Ancient Greek Armors
Cuirass of Phillip II of Macedon
4th century B.C
Philip II was King of Macedon and the father of Alexander the Great. At his death (336 BC) the
king was buried with a royal ceremonial under the Great Tumulus in Vergina. It is fortunate that this
truly monumental tomb was never plundered and was unearthed in 1977 by the renowned Greek
archaelogist Manolis Andronikos, making it a worldwide sensation.
Among the grave findings of the Tomb II was an impressive suit of armour, which, given the unique
body form of the wearer described in ancient texts, most probably belonged to Phillip personal atire.
At present the fully restored armour is displayed at the underground Archaelogical Museum at Aigai
which has been designed and constructed so as to preserve the authenticity of the royal tombs of
that era. It is in fact a modern tumulus-shaped shelter built to cover the original cluster of royal
After the ceremonial cremation of the body, τhe suit of armour was placed inside the main chamberhe suit
of armour was placed inside the main chamber of Tomb II, next to Phillip’s golden funeral box (larnaka) to accompany him in his journey to the after-life. The archaeologists managed to assemble the scattered
elements of the suit and were able to fully restore it to its original condition. The excellence of their
work enabled a serious attempt at a reproduction.
The main body of the suit is made of iron, in seven anatomical shaped plates securely connected
between them with long, vertical and horizontal hinges. It is obvious that it was designed to
resemble the basic structure of a Linothorax i.e. with upper shoulder pads (epomides), main body
corselet and double row of leather pteryges for the lower body and groin. The two long flaps at the
shoulder, the epomides, also cover the wearer’s neck areas bending over the top to latch onto the
upper part of the chest area. Two horizontally arranged hinges in bronze (the originals were made of
gold) connect the iron bases of the flaps with the sizable dorsal plate. Lion-shaped bronze rings are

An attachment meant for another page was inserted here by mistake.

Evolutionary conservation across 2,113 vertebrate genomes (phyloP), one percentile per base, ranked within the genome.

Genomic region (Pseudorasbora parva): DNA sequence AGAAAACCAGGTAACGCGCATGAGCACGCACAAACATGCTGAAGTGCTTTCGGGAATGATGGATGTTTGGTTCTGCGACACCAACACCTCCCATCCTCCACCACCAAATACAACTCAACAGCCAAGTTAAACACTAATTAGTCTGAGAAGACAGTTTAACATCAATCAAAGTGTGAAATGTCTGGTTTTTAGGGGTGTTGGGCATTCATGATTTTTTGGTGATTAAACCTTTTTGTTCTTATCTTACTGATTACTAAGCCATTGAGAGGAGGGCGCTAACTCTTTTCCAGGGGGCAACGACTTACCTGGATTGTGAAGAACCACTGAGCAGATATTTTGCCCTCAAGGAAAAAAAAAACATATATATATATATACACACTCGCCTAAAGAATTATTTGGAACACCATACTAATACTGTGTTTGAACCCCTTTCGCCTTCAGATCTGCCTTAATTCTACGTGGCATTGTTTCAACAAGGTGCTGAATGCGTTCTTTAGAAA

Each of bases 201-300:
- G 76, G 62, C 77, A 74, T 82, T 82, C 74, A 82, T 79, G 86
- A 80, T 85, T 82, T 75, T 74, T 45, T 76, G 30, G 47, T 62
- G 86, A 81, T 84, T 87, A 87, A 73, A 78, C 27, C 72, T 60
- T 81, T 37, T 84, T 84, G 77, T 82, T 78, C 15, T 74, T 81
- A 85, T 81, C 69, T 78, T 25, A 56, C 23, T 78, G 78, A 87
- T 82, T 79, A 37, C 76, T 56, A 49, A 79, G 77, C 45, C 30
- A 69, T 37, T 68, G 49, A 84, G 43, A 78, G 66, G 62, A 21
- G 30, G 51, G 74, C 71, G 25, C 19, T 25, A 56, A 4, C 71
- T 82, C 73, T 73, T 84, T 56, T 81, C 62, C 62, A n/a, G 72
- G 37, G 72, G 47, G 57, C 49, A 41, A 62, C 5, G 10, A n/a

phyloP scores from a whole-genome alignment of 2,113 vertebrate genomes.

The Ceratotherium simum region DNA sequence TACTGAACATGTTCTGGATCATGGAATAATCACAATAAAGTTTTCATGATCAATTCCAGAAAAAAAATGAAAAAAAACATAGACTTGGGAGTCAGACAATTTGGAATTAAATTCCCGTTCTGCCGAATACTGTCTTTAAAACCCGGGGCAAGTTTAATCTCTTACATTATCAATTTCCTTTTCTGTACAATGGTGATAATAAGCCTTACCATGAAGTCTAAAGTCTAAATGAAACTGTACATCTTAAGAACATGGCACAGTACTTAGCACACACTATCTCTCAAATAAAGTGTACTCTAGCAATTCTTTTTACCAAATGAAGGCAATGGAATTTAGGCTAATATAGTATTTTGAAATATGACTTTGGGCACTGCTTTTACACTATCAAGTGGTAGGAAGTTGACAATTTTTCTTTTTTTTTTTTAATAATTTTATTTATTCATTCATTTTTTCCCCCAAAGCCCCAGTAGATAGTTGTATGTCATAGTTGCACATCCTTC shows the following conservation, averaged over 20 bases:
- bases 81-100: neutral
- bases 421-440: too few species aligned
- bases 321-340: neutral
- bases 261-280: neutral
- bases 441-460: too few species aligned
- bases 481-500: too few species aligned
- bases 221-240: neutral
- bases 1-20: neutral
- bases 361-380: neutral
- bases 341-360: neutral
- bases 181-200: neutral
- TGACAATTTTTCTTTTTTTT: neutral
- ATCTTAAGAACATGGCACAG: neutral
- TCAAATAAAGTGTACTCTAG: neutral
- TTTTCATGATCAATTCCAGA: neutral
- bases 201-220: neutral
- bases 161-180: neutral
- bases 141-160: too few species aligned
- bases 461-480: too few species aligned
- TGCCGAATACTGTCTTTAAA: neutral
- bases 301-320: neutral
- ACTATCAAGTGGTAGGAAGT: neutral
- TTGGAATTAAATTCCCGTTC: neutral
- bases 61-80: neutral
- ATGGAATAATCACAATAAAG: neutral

rivetted at the ends of each of these. Purple leather is used to embellish the external surfaces of the
epomides as well as all external rims, together with a delicate, narrow bronze band with embossed
Lesbian ornaments. The front area bears the Royal Sun emblem from Vergina handstiched of pure silk.
All the plates are manufactured with the hammered technique to conform to a curved anatomical
shape of the short, round body. The lower half of the right side plate bears an embossed depiction of
goddess Athena. The other half, on the front, bears a floral decoration in silk copied from Phillip’s
funeral box, while the upper half has a pair of stylized lion rings fitted. On the left side there are two
more identical pairs of lion-shaped bronze rings also fastened horizontally. Finally, the upper curved
section of the back plate bears a silk panel consisting of three blue margarita blossoms, copied once
again from the King’s treasury. All inner surfaces have been padded with wool and silk.
Two rows of narrow leather strips with fringe decorations are attached to the rim of the cuirass,
enabling freedom of movement along with protection for the groin and thighs.
The pair of bronze greaves have been recreated using traditional techniques from an example found
in the same chamber of Tomb II, next to the suit of armour. The extra decorative elements (external
leather, silk decoration and padding) were included by the artist in his attempt to restore the thorax
to its full glory. The suit offers a glimpse into the luxurious royalty of ancient Macedon